When the U.S. government announces that it has intercepted terror threats and puts us on higher security alert, do you feel more safe, or less so? Are you concerned that the threats may be over-hyped, and calculated to cause the public to be more afraid than we need to be? Or do you feel that our security agencies are doing all they can to protect us?
Fear is a powerful contagion. That’s clearly the Torah’s concern in a military context, as we read in this week’s parasha, Shoftim. In preparation for the war of conquest, the troops are to be addressed about their mental state. Distracted soldiers are likely to become dead soldiers, and are to be weeded out. But the army’s greatest liability is the fearful soldier. Such a soldier must be discharged, says the Torah (Deuteronomy 20:8). But the reason for this discharge policy is debated by our commentators, and even translators.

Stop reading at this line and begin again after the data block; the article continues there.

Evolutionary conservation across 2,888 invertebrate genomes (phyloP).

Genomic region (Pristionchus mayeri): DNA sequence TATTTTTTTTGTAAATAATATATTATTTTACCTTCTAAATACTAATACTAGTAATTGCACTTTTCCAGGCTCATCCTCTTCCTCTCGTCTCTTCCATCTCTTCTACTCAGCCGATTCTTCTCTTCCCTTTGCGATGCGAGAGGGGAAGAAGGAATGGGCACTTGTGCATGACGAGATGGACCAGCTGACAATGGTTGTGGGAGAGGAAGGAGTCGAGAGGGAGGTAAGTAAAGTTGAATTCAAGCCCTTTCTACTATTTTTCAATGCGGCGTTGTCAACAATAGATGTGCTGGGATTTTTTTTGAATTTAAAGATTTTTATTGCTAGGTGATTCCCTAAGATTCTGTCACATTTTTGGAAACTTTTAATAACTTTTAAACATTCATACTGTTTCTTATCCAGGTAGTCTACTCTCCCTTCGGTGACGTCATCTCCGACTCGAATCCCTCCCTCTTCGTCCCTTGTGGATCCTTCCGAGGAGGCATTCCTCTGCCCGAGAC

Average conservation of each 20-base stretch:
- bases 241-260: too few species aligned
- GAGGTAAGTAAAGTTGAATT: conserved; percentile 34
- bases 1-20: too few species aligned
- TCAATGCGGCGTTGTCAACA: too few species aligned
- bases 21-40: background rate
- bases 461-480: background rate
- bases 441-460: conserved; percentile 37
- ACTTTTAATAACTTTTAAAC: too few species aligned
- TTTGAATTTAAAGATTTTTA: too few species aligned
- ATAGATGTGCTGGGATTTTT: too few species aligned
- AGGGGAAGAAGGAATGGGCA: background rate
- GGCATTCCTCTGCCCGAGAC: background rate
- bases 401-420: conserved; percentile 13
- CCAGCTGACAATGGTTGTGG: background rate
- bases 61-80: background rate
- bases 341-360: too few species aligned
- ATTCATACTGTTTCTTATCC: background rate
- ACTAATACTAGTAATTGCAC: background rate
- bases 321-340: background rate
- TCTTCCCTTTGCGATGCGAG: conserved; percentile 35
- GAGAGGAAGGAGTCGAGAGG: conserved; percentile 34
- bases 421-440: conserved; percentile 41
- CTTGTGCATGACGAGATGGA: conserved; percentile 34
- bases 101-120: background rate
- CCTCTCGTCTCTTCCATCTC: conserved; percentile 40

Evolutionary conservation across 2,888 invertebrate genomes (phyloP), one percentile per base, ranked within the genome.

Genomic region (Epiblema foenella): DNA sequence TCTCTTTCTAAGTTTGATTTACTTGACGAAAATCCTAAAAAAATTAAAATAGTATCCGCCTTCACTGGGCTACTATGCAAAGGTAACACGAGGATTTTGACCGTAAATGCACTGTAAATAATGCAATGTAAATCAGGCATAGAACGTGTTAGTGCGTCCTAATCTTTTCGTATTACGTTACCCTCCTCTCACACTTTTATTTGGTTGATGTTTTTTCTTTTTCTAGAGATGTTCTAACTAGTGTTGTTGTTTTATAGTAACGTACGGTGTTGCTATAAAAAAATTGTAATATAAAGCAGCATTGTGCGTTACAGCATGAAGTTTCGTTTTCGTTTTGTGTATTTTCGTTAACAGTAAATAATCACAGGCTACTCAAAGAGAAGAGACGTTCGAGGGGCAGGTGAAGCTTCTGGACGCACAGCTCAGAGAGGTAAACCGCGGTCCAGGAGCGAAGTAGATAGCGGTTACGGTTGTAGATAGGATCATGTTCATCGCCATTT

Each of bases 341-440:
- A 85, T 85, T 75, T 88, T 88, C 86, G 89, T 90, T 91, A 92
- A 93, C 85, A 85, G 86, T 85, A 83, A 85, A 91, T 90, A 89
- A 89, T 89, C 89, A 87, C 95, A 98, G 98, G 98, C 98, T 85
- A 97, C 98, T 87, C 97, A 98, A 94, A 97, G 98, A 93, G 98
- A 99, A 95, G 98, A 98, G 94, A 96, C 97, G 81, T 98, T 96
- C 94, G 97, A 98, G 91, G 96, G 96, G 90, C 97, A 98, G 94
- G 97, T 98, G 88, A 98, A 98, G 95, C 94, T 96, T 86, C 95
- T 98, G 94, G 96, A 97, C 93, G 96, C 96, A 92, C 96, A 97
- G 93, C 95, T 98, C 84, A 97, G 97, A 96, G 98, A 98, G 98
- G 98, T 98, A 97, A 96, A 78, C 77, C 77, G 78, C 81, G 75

Let’s look at three modern translations of this verse and consider the implications of the differences.
“Is there anyone afraid and disheartened? Let him go back to his home, lest the courage of his comrades flag like his.”(JPS)
“Who is the man, the one afraid and soft of heart? Let him go and return to his house, so that he does not melt the heart of his brothers, like his heart!” (Everett Fox)
“Whatever man is afraid and faint of heart, let him go and return to his house, that he not shake the heart of his brothers like his own heart.” (Robert Alter)
As you read these translations carefully, think about the role that fear plays in matters of national security, whether it is about suitability of soldiers or the communication of terror alerts. We’ll discuss this further on Shabbat morning.
Rabbi David Wise